Rainforest mural teaches and inspires

Anthony Galati is a Morristown-based artist who discovered Matheny through a friend who works as a facilitator in the Arts Access Program. He decided to paint a mural in one of the elementary classrooms of the Matheny School and started the project in June 2010. “I came in to paint it on weekends, when the kids weren’t in the classroom,” he says. “It took 116 hours.”

The painting, which has a rainforest theme, was completed in September 2011. The rainforest idea, he says, “seemed like a universal thing that most of the kids would get excited about. I thought it could also be used as a teaching tool. I researched the rainforest and made sure that all of the animals that I chose for the mural are found in the rainforest. Also, each of the plants is a rainforest climbing plant that actually grows on trees the way I painted it. As I was aware of the visual challenges faced by some of the children, I used a lot of contrast to make the image as clear as possible for them.”

Although Galati describes himself as “predominantly a realist,” he admits to being “increasingly attracted to the mysterious. I don’t believe there is a need to see one kind of expression as any more valid that another. They are all different languages that the artist is using to convey something; whether realism or abstract, it’s all art.”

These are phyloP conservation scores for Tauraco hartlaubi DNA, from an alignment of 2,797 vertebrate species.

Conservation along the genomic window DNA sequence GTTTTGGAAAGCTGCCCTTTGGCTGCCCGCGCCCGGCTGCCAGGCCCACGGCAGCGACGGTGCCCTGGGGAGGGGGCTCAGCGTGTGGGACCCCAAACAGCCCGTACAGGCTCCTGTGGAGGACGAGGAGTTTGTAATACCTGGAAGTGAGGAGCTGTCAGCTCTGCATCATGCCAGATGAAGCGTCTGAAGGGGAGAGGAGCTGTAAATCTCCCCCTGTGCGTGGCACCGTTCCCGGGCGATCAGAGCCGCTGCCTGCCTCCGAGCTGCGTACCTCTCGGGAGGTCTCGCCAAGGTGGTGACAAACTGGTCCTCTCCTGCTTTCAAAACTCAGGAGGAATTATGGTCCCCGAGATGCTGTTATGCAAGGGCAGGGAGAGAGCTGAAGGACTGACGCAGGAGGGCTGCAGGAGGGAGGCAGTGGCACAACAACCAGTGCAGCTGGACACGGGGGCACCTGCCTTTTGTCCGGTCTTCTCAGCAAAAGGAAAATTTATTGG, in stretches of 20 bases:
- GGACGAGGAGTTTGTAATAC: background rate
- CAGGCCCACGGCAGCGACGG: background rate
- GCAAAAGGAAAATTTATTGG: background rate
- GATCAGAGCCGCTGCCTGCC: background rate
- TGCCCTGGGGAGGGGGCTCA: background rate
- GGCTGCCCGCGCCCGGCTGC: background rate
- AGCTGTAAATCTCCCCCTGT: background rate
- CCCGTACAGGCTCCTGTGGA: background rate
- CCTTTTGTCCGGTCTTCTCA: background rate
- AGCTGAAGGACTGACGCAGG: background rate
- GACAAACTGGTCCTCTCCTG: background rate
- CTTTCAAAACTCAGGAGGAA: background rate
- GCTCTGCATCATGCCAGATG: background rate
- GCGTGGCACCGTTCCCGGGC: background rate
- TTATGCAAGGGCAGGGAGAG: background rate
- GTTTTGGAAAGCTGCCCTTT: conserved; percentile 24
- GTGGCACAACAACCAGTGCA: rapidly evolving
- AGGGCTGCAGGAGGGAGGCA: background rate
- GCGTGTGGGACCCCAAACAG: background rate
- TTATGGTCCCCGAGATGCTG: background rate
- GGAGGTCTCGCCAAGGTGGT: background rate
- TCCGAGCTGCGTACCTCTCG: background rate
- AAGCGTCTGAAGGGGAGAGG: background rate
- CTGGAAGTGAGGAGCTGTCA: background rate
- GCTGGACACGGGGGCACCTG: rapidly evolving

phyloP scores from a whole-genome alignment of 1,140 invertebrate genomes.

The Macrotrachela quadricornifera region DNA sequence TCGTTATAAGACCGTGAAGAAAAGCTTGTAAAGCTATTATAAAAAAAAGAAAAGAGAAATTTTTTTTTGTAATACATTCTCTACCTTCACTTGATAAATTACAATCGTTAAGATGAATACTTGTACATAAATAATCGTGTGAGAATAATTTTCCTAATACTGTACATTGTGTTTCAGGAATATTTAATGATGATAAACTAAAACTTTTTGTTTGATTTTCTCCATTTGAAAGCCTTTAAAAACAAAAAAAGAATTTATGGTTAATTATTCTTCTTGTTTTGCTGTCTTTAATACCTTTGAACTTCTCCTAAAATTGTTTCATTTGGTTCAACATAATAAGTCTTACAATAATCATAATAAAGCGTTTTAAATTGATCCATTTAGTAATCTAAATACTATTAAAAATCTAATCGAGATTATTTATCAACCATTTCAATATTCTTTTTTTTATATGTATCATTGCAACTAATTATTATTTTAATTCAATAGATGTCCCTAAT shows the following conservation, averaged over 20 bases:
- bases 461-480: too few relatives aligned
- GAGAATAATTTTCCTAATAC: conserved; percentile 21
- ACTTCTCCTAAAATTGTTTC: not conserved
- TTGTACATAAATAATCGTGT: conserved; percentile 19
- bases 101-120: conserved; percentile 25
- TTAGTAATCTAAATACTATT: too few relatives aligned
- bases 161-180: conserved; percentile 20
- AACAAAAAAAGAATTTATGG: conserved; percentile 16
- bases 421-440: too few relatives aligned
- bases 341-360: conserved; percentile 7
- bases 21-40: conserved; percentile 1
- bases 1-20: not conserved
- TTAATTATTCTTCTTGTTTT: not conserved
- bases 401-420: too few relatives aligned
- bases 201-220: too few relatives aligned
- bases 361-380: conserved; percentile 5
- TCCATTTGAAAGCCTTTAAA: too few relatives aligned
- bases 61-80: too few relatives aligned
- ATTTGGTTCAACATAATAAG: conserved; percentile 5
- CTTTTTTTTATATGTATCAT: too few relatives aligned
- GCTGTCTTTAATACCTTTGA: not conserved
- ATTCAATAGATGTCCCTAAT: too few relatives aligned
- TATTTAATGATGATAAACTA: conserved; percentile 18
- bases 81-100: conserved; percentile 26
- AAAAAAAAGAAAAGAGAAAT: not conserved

Drawn to the idea of utilizing art as a method of healing, Galati also believes that “few things are as good at relieving stress and putting you back in touch with yourself as making some form of art. You never know how something you create may positively impact the lives of others.”

Anthony Galati’s website: www.thelanguageofpigment.com

Artistically able

Want to see paintings and digital art that “challenge the senses and push the boundaries of what you think of as art?” Check out the painting on this page by Arts Access artist Shaleena Tomassini at Matheny.  Madison-based artist Dan Fenelon describes the Arts Access artists’ work as “exciting” and Matheny President Steve Proctor says these artists “refuse to be defined by their disabilities.”

The artwork was created as part of the Arts Access Program, which provides professional “artist-facilitators” to help the disabled artists translate their visions into reality. The art will be on view at “Full Circle 2011: Dimensions,” an annual celebration of the program set for November 5 at the Robert Schonhorn Arts Center on the Matheny campus. The show will be curated by Fenelon, a painter, sculptor and muralist whose work includes a mural on the side of the Luna Stage Building in West Orange.  There will also be a stage presentation highlighting other art disciplines such as dance, drama, prose and poetry. For more information about Full Circle, call 908-234-0011, ext. 260, or download this flyer.